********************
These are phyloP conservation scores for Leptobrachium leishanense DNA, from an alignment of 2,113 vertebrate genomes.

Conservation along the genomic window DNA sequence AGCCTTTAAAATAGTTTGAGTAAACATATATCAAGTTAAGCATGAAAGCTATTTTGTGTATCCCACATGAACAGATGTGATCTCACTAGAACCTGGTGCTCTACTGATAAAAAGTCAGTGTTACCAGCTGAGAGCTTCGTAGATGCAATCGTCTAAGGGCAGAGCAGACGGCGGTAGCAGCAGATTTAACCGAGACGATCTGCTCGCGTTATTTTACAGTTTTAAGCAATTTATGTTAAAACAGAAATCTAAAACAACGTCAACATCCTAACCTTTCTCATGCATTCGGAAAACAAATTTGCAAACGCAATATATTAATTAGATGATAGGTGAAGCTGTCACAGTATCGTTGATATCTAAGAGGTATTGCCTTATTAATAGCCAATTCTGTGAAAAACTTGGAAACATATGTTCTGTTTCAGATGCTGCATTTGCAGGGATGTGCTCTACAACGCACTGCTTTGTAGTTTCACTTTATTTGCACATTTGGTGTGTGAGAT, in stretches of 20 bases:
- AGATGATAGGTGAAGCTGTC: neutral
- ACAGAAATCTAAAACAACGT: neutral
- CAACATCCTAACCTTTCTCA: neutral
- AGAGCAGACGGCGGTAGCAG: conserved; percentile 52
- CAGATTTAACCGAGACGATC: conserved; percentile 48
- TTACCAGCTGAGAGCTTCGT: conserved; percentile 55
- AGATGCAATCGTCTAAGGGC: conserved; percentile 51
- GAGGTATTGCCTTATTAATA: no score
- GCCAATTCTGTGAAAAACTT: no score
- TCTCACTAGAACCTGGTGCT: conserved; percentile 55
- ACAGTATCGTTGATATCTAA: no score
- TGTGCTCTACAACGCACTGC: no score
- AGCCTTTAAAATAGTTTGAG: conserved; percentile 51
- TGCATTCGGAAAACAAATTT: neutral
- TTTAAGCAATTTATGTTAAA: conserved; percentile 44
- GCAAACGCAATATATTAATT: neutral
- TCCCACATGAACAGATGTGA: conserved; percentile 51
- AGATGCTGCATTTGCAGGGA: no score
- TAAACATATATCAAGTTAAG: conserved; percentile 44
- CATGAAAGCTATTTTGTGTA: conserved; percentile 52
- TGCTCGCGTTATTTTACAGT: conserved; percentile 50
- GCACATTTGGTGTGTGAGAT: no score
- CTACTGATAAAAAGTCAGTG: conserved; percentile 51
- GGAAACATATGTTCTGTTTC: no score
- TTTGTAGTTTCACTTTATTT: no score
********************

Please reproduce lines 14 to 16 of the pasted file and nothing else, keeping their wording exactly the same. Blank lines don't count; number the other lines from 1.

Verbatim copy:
- TGTGCTCTACAACGCACTGC: no score
- AGCCTTTAAAATAGTTTGAG: conserved; percentile 51
- TGCATTCGGAAAACAAATTT: neutral